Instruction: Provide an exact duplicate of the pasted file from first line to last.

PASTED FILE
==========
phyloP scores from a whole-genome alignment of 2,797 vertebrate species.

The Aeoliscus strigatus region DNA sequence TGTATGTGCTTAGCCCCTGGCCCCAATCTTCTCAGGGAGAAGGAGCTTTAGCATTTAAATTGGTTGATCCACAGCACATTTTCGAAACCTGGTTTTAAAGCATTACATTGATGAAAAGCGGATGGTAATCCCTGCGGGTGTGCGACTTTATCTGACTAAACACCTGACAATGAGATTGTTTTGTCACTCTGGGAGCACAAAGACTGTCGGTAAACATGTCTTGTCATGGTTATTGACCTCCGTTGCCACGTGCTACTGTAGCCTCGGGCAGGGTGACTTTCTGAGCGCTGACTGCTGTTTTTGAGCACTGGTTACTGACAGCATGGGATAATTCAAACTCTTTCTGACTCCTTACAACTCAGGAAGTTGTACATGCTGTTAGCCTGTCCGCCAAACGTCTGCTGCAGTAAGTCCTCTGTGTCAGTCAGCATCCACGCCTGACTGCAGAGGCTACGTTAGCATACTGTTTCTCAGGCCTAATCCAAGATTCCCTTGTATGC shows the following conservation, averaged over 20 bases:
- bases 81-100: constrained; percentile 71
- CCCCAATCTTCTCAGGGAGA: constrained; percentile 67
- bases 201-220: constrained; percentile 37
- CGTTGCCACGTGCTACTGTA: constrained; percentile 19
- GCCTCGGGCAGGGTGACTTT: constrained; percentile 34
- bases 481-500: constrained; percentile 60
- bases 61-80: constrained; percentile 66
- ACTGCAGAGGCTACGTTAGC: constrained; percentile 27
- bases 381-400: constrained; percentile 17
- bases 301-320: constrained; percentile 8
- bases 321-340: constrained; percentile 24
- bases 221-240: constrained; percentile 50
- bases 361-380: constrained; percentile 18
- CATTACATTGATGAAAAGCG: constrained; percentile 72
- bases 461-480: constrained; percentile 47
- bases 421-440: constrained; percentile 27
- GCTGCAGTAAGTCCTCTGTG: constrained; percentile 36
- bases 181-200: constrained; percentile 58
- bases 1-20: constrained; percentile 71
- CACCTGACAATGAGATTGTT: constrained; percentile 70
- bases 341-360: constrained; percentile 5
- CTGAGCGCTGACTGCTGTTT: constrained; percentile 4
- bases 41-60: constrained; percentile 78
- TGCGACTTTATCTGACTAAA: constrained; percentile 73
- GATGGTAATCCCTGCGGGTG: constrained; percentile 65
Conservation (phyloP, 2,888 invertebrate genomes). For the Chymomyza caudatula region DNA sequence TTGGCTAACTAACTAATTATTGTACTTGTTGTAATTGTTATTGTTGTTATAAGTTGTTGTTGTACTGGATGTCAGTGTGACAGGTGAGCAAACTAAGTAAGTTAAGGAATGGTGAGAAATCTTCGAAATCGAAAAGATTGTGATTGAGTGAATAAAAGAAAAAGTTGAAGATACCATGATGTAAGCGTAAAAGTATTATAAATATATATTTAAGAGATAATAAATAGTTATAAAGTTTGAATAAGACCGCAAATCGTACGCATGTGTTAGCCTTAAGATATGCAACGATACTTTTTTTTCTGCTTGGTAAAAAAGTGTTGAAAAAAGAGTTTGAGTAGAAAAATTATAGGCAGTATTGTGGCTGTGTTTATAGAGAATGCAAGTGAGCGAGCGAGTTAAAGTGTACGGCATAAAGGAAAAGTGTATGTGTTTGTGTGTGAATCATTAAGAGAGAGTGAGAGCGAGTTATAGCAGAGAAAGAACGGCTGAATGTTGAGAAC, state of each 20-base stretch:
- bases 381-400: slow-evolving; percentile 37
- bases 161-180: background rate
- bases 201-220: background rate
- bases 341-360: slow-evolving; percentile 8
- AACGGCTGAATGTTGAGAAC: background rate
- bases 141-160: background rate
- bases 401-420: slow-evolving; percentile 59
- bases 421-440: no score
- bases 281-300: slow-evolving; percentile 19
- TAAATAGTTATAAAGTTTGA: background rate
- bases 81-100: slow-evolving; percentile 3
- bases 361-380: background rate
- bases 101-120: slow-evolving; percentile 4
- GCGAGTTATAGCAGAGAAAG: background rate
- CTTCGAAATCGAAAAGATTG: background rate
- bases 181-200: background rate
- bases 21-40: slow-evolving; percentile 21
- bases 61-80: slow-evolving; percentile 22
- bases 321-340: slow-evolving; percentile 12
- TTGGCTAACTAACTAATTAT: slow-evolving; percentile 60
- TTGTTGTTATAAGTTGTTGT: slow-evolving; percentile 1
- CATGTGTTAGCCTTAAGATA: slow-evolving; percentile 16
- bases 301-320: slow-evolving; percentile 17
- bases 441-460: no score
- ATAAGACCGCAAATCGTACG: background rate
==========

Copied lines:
phyloP scores from a whole-genome alignment of 2,797 vertebrate species.

The Aeoliscus strigatus region DNA sequence TGTATGTGCTTAGCCCCTGGCCCCAATCTTCTCAGGGAGAAGGAGCTTTAGCATTTAAATTGGTTGATCCACAGCACATTTTCGAAACCTGGTTTTAAAGCATTACATTGATGAAAAGCGGATGGTAATCCCTGCGGGTGTGCGACTTTATCTGACTAAACACCTGACAATGAGATTGTTTTGTCACTCTGGGAGCACAAAGACTGTCGGTAAACATGTCTTGTCATGGTTATTGACCTCCGTTGCCACGTGCTACTGTAGCCTCGGGCAGGGTGACTTTCTGAGCGCTGACTGCTGTTTTTGAGCACTGGTTACTGACAGCATGGGATAATTCAAACTCTTTCTGACTCCTTACAACTCAGGAAGTTGTACATGCTGTTAGCCTGTCCGCCAAACGTCTGCTGCAGTAAGTCCTCTGTGTCAGTCAGCATCCACGCCTGACTGCAGAGGCTACGTTAGCATACTGTTTCTCAGGCCTAATCCAAGATTCCCTTGTATGC shows the following conservation, averaged over 20 bases:
- bases 81-100: constrained; percentile 71
- CCCCAATCTTCTCAGGGAGA: constrained; percentile 67
- bases 201-220: constrained; percentile 37
- CGTTGCCACGTGCTACTGTA: constrained; percentile 19
- GCCTCGGGCAGGGTGACTTT: constrained; percentile 34
- bases 481-500: constrained; percentile 60
- bases 61-80: constrained; percentile 66
- ACTGCAGAGGCTACGTTAGC: constrained; percentile 27
- bases 381-400: constrained; percentile 17
- bases 301-320: constrained; percentile 8
- bases 321-340: constrained; percentile 24
- bases 221-240: constrained; percentile 50
- bases 361-380: constrained; percentile 18
- CATTACATTGATGAAAAGCG: constrained; percentile 72
- bases 461-480: constrained; percentile 47
- bases 421-440: constrained; percentile 27
- GCTGCAGTAAGTCCTCTGTG: constrained; percentile 36
- bases 181-200: constrained; percentile 58
- bases 1-20: constrained; percentile 71
- CACCTGACAATGAGATTGTT: constrained; percentile 70
- bases 341-360: constrained; percentile 5
- CTGAGCGCTGACTGCTGTTT: constrained; percentile 4
- bases 41-60: constrained; percentile 78
- TGCGACTTTATCTGACTAAA: constrained; percentile 73
- GATGGTAATCCCTGCGGGTG: constrained; percentile 65
Conservation (phyloP, 2,888 invertebrate genomes). For the Chymomyza caudatula region DNA sequence TTGGCTAACTAACTAATTATTGTACTTGTTGTAATTGTTATTGTTGTTATAAGTTGTTGTTGTACTGGATGTCAGTGTGACAGGTGAGCAAACTAAGTAAGTTAAGGAATGGTGAGAAATCTTCGAAATCGAAAAGATTGTGATTGAGTGAATAAAAGAAAAAGTTGAAGATACCATGATGTAAGCGTAAAAGTATTATAAATATATATTTAAGAGATAATAAATAGTTATAAAGTTTGAATAAGACCGCAAATCGTACGCATGTGTTAGCCTTAAGATATGCAACGATACTTTTTTTTCTGCTTGGTAAAAAAGTGTTGAAAAAAGAGTTTGAGTAGAAAAATTATAGGCAGTATTGTGGCTGTGTTTATAGAGAATGCAAGTGAGCGAGCGAGTTAAAGTGTACGGCATAAAGGAAAAGTGTATGTGTTTGTGTGTGAATCATTAAGAGAGAGTGAGAGCGAGTTATAGCAGAGAAAGAACGGCTGAATGTTGAGAAC, state of each 20-base stretch:
- bases 381-400: slow-evolving; percentile 37
- bases 161-180: background rate
- bases 201-220: background rate
- bases 341-360: slow-evolving; percentile 8
- AACGGCTGAATGTTGAGAAC: background rate
- bases 141-160: background rate
- bases 401-420: slow-evolving; percentile 59
- bases 421-440: no score
- bases 281-300: slow-evolving; percentile 19
- TAAATAGTTATAAAGTTTGA: background rate
- bases 81-100: slow-evolving; percentile 3
- bases 361-380: background rate
- bases 101-120: slow-evolving; percentile 4
- GCGAGTTATAGCAGAGAAAG: background rate
- CTTCGAAATCGAAAAGATTG: background rate
- bases 181-200: background rate
- bases 21-40: slow-evolving; percentile 21
- bases 61-80: slow-evolving; percentile 22
- bases 321-340: slow-evolving; percentile 12
- TTGGCTAACTAACTAATTAT: slow-evolving; percentile 60
- TTGTTGTTATAAGTTGTTGT: slow-evolving; percentile 1
- CATGTGTTAGCCTTAAGATA: slow-evolving; percentile 16
- bases 301-320: slow-evolving; percentile 17
- bases 441-460: no score
- ATAAGACCGCAAATCGTACG: background rate